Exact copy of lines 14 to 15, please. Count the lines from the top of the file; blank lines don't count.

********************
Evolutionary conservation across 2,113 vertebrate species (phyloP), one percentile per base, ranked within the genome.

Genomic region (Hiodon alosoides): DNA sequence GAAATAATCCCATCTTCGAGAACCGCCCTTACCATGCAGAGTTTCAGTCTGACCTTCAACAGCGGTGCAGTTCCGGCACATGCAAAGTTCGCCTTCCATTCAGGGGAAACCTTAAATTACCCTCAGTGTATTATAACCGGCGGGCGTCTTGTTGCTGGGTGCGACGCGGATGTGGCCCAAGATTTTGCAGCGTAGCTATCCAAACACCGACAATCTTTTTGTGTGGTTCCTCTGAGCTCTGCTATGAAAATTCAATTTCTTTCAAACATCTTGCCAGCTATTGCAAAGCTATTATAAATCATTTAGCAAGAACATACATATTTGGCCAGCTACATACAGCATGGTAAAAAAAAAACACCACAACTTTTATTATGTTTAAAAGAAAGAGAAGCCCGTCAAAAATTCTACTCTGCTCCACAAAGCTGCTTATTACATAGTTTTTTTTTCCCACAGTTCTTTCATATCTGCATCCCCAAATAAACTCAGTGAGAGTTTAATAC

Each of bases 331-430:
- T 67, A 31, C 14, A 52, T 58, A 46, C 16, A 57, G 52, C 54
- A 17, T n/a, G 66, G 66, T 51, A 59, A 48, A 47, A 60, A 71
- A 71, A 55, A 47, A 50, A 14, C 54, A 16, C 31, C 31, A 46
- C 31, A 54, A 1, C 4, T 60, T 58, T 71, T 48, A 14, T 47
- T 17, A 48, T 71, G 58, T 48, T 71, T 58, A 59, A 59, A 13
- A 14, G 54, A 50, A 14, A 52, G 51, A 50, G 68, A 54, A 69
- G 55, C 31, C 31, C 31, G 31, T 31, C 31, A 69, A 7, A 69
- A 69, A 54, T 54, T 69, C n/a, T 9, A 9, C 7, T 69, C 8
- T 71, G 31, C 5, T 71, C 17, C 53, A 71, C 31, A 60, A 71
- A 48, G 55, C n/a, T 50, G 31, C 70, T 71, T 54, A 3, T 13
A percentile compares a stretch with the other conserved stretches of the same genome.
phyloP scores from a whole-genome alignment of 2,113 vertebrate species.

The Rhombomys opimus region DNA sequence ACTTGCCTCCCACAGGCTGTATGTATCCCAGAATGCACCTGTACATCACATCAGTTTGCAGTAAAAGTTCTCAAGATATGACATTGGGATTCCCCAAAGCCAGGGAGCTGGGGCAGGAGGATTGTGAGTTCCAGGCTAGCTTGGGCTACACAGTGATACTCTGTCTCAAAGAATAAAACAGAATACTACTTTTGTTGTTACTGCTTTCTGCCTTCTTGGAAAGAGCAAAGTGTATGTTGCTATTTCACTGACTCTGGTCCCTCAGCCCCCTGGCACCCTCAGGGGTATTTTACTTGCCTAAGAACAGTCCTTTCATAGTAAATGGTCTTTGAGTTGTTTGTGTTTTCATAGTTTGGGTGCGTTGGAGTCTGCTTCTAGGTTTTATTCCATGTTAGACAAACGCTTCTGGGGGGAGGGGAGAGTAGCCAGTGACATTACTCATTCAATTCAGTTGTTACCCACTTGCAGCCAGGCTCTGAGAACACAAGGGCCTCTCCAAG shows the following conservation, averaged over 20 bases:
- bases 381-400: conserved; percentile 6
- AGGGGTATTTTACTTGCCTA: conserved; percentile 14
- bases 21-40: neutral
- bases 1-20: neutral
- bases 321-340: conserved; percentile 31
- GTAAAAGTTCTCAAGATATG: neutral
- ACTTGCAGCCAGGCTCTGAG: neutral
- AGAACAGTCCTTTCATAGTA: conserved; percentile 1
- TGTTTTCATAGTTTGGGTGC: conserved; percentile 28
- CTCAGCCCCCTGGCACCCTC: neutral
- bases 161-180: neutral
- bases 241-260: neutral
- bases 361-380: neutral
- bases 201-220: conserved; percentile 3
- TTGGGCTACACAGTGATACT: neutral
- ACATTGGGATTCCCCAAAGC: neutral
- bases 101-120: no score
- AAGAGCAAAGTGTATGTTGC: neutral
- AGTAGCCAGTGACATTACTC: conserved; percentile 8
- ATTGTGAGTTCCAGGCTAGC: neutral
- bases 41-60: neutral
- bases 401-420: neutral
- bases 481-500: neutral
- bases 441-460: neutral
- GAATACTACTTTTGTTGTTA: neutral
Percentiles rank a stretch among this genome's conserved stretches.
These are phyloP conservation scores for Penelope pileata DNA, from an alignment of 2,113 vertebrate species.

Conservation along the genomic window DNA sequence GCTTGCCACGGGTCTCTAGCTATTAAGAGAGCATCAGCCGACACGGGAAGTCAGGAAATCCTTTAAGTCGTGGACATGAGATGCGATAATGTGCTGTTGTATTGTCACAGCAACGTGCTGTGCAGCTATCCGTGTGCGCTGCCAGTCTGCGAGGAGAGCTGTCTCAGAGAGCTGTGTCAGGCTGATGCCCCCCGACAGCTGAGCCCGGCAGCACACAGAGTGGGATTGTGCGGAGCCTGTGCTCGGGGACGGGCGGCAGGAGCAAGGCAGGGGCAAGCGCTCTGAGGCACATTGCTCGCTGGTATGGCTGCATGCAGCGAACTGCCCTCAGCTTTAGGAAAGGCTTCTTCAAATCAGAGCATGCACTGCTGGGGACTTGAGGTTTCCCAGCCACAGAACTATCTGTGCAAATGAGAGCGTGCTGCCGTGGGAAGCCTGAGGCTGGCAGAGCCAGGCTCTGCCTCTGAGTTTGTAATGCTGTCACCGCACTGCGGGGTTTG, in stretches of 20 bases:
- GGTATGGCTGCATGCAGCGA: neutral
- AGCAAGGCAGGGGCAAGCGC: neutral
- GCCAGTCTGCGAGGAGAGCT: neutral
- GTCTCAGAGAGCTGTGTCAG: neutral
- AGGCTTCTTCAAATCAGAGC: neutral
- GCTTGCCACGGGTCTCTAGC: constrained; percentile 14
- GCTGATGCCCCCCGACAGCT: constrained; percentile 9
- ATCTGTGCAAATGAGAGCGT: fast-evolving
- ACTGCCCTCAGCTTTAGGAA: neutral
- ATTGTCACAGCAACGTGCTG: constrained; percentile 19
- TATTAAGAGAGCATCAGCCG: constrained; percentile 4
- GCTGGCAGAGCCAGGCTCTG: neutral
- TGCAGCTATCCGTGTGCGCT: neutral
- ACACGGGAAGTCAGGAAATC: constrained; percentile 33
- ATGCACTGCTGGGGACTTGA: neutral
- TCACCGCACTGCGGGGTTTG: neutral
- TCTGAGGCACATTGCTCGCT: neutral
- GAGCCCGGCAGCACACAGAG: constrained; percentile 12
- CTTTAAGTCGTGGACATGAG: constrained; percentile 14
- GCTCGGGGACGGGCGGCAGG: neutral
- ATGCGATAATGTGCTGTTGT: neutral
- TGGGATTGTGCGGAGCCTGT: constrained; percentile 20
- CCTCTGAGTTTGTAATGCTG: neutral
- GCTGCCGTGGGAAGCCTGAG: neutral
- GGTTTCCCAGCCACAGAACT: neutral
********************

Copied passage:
A percentile compares a stretch with the other conserved stretches of the same genome.
phyloP scores from a whole-genome alignment of 2,113 vertebrate species.